The global meat market will be worth $1.8 trillion by 2040, but how much of that will plant-based alternatives and cultured meat command?

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The Evolution of the Global Meat Market

In the last decade, there has been an undeniable shift in consumers’ preferences when it comes to eating meat.

This is partly due to the wide availability of meat replacement options combined with growing awareness of their health benefits and lower impact on the environment compared to conventional meat.

In this infographic from CULT Food Science (CSE: CULT), we examine how meat consumption is expected to evolve over the next two decades. Let’s dive in.

Taking a Bite out of Meat’s Market Share

The COVID-19 pandemic triggered a massive turning point for the meat industry, and it will continue to evolve dramatically over the next 20 years. Taking inflation into account, the global meat market is expected to grow overall by roughly 3% by 2040 as a result of population growth.

However, as consumption shifts, conventional meat supply is expected to decline by more than 33% according to Kearney. These products will be replaced by innovative meat alternatives, some of which have yet to hit the mass market.

  • Novel vegan meat replacement: These are meat alternatives products made from plants that resemble the taste and texture of meat.
  • Cultured meat: Also referred to as clean, cultivated, or lab grown meats, cultured meat is a genuine meat product that is produced by cultivating animal cells in a controlled environment without the need to harm animals.

Aside from new meat replacements, biotech will also transform adjacent industries like dairy, eggs, and fish.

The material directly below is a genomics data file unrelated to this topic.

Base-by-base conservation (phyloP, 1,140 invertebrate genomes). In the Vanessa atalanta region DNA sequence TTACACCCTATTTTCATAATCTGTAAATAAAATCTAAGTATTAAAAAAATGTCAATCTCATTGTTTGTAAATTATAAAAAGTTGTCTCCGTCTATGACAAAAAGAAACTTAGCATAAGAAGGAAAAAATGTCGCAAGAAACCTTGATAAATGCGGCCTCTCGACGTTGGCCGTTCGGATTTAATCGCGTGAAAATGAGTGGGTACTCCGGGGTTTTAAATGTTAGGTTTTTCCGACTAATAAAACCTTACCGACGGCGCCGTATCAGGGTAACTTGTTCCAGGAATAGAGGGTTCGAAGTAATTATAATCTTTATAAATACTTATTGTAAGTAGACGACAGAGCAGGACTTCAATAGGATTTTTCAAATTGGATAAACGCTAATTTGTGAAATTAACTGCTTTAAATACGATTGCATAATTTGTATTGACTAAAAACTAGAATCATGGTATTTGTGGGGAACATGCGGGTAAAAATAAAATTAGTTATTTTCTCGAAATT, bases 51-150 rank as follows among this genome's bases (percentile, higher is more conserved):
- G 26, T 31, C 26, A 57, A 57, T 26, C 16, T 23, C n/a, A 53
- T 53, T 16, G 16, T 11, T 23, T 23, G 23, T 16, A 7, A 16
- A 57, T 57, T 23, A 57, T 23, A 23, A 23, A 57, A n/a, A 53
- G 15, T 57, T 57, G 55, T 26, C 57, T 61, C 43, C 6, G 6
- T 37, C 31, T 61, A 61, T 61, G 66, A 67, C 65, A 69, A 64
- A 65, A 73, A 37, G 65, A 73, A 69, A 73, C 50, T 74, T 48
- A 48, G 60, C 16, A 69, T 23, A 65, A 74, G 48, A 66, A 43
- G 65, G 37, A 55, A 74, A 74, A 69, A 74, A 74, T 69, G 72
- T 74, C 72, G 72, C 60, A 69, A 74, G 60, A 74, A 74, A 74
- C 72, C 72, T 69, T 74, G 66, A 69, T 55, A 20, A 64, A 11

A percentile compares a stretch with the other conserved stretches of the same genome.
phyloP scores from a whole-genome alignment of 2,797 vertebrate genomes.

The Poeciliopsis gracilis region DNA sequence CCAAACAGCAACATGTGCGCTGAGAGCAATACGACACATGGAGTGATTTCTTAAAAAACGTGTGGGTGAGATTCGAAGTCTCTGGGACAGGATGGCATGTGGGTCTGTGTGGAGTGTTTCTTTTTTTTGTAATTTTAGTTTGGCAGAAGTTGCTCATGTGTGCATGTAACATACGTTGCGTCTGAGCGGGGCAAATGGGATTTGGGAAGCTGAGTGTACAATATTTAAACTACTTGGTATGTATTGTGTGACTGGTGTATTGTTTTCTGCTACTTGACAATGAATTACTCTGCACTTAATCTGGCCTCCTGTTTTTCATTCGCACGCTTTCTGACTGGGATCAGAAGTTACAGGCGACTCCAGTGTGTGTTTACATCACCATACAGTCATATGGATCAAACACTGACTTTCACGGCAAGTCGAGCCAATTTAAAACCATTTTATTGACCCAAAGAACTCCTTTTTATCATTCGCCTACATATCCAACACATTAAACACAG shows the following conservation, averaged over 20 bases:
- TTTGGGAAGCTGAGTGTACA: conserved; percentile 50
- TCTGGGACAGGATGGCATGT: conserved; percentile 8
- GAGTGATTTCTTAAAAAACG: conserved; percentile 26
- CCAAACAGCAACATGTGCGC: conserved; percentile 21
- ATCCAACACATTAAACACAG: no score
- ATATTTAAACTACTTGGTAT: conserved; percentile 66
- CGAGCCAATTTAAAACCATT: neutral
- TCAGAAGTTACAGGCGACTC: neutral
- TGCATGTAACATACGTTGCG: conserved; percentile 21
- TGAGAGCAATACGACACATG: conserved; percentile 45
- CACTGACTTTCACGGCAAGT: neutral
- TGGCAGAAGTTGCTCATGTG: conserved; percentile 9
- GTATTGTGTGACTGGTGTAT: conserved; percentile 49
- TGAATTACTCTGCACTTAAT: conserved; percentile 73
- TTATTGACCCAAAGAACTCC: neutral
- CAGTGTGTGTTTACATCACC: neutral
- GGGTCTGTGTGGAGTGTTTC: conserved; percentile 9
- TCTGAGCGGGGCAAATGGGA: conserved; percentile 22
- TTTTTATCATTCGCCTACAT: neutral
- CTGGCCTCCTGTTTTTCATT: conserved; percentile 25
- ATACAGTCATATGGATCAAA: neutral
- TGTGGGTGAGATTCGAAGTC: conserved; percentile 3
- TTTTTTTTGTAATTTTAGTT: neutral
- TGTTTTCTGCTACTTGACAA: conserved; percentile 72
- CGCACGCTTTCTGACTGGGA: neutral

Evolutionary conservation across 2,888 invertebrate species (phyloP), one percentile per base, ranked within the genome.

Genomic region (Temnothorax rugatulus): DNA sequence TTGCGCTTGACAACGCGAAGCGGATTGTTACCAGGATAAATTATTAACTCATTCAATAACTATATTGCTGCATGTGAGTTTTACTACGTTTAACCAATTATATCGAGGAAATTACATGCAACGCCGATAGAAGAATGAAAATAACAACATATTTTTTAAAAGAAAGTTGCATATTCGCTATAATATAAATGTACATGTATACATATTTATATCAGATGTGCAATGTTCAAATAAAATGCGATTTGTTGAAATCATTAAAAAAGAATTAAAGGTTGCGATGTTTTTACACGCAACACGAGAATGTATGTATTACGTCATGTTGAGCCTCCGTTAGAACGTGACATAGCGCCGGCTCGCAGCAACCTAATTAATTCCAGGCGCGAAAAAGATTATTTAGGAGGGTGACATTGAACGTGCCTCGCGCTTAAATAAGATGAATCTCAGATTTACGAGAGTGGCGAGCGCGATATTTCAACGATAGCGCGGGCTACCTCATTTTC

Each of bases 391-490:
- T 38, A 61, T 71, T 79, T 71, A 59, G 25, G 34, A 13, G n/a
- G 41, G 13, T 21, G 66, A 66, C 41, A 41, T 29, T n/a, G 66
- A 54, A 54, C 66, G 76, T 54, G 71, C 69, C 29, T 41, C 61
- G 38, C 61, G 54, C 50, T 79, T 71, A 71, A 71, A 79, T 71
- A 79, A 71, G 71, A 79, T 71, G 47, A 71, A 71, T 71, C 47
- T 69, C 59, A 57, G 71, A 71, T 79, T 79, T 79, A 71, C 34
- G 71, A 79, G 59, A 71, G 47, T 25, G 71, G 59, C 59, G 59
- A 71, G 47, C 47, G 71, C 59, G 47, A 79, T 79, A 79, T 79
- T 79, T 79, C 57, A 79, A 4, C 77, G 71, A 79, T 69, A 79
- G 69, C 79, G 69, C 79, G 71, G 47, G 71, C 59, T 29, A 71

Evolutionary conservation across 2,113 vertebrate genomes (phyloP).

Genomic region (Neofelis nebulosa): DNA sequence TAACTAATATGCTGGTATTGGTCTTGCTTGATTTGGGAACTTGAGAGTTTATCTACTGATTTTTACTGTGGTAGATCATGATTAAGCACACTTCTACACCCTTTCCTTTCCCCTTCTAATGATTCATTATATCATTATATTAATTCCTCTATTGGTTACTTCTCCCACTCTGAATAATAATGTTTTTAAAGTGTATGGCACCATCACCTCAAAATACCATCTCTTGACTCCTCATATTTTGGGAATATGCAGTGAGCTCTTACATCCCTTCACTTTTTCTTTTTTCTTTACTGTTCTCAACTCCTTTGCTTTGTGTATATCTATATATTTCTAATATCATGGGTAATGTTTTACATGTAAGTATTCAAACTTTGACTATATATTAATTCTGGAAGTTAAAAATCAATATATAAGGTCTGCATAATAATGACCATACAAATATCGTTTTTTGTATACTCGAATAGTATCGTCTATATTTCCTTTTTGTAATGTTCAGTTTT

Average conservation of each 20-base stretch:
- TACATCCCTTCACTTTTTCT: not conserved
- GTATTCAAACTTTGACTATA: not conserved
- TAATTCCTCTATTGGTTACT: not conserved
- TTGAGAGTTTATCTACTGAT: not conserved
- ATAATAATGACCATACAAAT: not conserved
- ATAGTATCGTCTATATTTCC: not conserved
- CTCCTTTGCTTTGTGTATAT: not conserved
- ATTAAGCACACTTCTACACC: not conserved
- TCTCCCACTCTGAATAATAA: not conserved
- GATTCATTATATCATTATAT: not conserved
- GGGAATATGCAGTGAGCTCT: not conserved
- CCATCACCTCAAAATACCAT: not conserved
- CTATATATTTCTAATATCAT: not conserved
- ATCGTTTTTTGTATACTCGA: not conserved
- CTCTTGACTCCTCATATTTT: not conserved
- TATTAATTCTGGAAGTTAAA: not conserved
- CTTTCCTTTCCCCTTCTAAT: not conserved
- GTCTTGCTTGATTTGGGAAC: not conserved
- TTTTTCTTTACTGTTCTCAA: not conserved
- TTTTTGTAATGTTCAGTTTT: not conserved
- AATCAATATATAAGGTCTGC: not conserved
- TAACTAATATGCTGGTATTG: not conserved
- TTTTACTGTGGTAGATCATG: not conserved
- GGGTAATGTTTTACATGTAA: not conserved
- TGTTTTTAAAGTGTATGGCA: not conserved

The Future of Food?

Meat replacements and cultured meat could overtake the conventional meat market, with cultured meats reigning supreme overall with a 41% annual growth rate (CAGR) between 2025 and 2040.

New technologies for cultivating non-animal based protein will provide one-third of the global meat supply due to an increase in commercial competitiveness and consumers becoming more accepting of these kinds of products.

Meanwhile, conventional meat will make up just 40% of all global meat supply by 2040, compared to 90% in 2025. For this very reason, conventional meat producers are investing a significant amount of capital in meat alternative companies so they can avoid disruption.

Invest in the Revolution

The changing tides in the industry have sparked a variety of undeniable opportunities:

  • Regulatory approvals: Singapore is the first country to legalize cultured meat for consumers, and many more will no doubt follow behind in the coming years.
  • Lower production costs: Cultured meat and dairy have made quantum leaps in reducing production costs.
  • Changing consumer ethics: Consumers are demanding a more ethical approach to factory farming and cultured and plant-based alternative products are becoming a more accepted solution.

CULT Food Science (CSE: CULT) is a cutting edge investment platform advancing the future of food. The first-of-its-kind in North America, CULT aims to provide unprecedented exposure to the most innovative start-up, private or early stage lab grown food companies around the world.

Will you be part of the revolution?